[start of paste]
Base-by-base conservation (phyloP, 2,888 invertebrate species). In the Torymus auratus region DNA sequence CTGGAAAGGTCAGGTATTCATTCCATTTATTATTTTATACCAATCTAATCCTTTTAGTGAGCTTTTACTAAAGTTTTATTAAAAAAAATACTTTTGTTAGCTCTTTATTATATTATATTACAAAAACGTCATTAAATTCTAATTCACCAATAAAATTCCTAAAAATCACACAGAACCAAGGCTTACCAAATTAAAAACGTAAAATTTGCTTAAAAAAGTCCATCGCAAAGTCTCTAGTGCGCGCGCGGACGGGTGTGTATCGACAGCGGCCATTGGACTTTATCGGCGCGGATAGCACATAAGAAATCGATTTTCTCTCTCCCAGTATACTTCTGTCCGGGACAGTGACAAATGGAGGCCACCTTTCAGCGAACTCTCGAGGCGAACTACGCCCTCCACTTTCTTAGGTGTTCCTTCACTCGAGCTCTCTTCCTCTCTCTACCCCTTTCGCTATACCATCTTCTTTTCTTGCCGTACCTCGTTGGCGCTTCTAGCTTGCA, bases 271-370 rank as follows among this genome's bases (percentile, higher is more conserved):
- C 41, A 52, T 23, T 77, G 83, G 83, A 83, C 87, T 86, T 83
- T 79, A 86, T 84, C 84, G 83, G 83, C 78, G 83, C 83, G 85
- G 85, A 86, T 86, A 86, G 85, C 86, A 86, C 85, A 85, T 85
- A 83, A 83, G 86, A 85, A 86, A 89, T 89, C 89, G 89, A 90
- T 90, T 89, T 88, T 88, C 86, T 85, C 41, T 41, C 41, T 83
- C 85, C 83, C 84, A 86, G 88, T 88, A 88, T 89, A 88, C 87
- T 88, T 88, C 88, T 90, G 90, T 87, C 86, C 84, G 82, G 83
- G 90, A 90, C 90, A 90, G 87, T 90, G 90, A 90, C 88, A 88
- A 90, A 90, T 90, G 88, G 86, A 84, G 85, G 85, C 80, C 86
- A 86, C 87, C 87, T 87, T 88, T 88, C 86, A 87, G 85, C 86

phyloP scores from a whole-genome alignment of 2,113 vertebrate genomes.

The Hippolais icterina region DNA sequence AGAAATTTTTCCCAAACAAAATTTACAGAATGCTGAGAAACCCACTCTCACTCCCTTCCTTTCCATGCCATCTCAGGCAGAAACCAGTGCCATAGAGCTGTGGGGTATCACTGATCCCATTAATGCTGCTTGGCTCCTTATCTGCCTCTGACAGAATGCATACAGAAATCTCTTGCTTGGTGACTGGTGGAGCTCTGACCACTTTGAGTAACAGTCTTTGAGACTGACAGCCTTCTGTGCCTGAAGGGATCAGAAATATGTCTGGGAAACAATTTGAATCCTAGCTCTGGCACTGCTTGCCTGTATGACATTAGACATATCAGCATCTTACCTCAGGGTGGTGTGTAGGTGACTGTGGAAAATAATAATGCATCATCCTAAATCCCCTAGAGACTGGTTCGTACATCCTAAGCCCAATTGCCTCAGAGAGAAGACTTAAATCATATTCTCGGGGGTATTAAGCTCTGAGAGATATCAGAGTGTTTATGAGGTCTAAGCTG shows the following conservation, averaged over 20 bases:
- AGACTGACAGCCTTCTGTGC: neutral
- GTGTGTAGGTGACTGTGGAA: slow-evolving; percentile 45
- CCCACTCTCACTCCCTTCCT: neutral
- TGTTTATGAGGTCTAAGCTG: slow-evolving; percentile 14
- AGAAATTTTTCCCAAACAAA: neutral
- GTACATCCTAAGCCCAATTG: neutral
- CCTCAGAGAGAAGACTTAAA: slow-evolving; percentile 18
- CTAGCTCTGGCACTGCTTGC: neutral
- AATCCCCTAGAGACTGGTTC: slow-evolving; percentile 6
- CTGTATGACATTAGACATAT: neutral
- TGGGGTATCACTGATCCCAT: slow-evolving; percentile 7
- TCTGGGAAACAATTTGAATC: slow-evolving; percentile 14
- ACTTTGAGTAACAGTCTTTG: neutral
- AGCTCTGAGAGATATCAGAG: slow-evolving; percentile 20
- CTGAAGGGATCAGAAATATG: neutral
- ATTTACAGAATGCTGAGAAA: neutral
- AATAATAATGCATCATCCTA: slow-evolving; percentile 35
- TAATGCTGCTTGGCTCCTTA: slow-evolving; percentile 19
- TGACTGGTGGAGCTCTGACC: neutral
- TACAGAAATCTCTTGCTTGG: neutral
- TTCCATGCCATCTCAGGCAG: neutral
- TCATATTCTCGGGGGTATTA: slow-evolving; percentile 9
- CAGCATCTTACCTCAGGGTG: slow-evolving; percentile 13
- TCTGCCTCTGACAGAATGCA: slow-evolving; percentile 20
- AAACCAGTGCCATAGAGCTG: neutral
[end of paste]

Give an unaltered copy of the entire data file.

Base-by-base conservation (phyloP, 2,888 invertebrate species). In the Torymus auratus region DNA sequence CTGGAAAGGTCAGGTATTCATTCCATTTATTATTTTATACCAATCTAATCCTTTTAGTGAGCTTTTACTAAAGTTTTATTAAAAAAAATACTTTTGTTAGCTCTTTATTATATTATATTACAAAAACGTCATTAAATTCTAATTCACCAATAAAATTCCTAAAAATCACACAGAACCAAGGCTTACCAAATTAAAAACGTAAAATTTGCTTAAAAAAGTCCATCGCAAAGTCTCTAGTGCGCGCGCGGACGGGTGTGTATCGACAGCGGCCATTGGACTTTATCGGCGCGGATAGCACATAAGAAATCGATTTTCTCTCTCCCAGTATACTTCTGTCCGGGACAGTGACAAATGGAGGCCACCTTTCAGCGAACTCTCGAGGCGAACTACGCCCTCCACTTTCTTAGGTGTTCCTTCACTCGAGCTCTCTTCCTCTCTCTACCCCTTTCGCTATACCATCTTCTTTTCTTGCCGTACCTCGTTGGCGCTTCTAGCTTGCA, bases 271-370 rank as follows among this genome's bases (percentile, higher is more conserved):
- C 41, A 52, T 23, T 77, G 83, G 83, A 83, C 87, T 86, T 83
- T 79, A 86, T 84, C 84, G 83, G 83, C 78, G 83, C 83, G 85
- G 85, A 86, T 86, A 86, G 85, C 86, A 86, C 85, A 85, T 85
- A 83, A 83, G 86, A 85, A 86, A 89, T 89, C 89, G 89, A 90
- T 90, T 89, T 88, T 88, C 86, T 85, C 41, T 41, C 41, T 83
- C 85, C 83, C 84, A 86, G 88, T 88, A 88, T 89, A 88, C 87
- T 88, T 88, C 88, T 90, G 90, T 87, C 86, C 84, G 82, G 83
- G 90, A 90, C 90, A 90, G 87, T 90, G 90, A 90, C 88, A 88
- A 90, A 90, T 90, G 88, G 86, A 84, G 85, G 85, C 80, C 86
- A 86, C 87, C 87, T 87, T 88, T 88, C 86, A 87, G 85, C 86

phyloP scores from a whole-genome alignment of 2,113 vertebrate genomes.

The Hippolais icterina region DNA sequence AGAAATTTTTCCCAAACAAAATTTACAGAATGCTGAGAAACCCACTCTCACTCCCTTCCTTTCCATGCCATCTCAGGCAGAAACCAGTGCCATAGAGCTGTGGGGTATCACTGATCCCATTAATGCTGCTTGGCTCCTTATCTGCCTCTGACAGAATGCATACAGAAATCTCTTGCTTGGTGACTGGTGGAGCTCTGACCACTTTGAGTAACAGTCTTTGAGACTGACAGCCTTCTGTGCCTGAAGGGATCAGAAATATGTCTGGGAAACAATTTGAATCCTAGCTCTGGCACTGCTTGCCTGTATGACATTAGACATATCAGCATCTTACCTCAGGGTGGTGTGTAGGTGACTGTGGAAAATAATAATGCATCATCCTAAATCCCCTAGAGACTGGTTCGTACATCCTAAGCCCAATTGCCTCAGAGAGAAGACTTAAATCATATTCTCGGGGGTATTAAGCTCTGAGAGATATCAGAGTGTTTATGAGGTCTAAGCTG shows the following conservation, averaged over 20 bases:
- AGACTGACAGCCTTCTGTGC: neutral
- GTGTGTAGGTGACTGTGGAA: slow-evolving; percentile 45
- CCCACTCTCACTCCCTTCCT: neutral
- TGTTTATGAGGTCTAAGCTG: slow-evolving; percentile 14
- AGAAATTTTTCCCAAACAAA: neutral
- GTACATCCTAAGCCCAATTG: neutral
- CCTCAGAGAGAAGACTTAAA: slow-evolving; percentile 18
- CTAGCTCTGGCACTGCTTGC: neutral
- AATCCCCTAGAGACTGGTTC: slow-evolving; percentile 6
- CTGTATGACATTAGACATAT: neutral
- TGGGGTATCACTGATCCCAT: slow-evolving; percentile 7
- TCTGGGAAACAATTTGAATC: slow-evolving; percentile 14
- ACTTTGAGTAACAGTCTTTG: neutral
- AGCTCTGAGAGATATCAGAG: slow-evolving; percentile 20
- CTGAAGGGATCAGAAATATG: neutral
- ATTTACAGAATGCTGAGAAA: neutral
- AATAATAATGCATCATCCTA: slow-evolving; percentile 35
- TAATGCTGCTTGGCTCCTTA: slow-evolving; percentile 19
- TGACTGGTGGAGCTCTGACC: neutral
- TACAGAAATCTCTTGCTTGG: neutral
- TTCCATGCCATCTCAGGCAG: neutral
- TCATATTCTCGGGGGTATTA: slow-evolving; percentile 9
- CAGCATCTTACCTCAGGGTG: slow-evolving; percentile 13
- TCTGCCTCTGACAGAATGCA: slow-evolving; percentile 20
- AAACCAGTGCCATAGAGCTG: neutral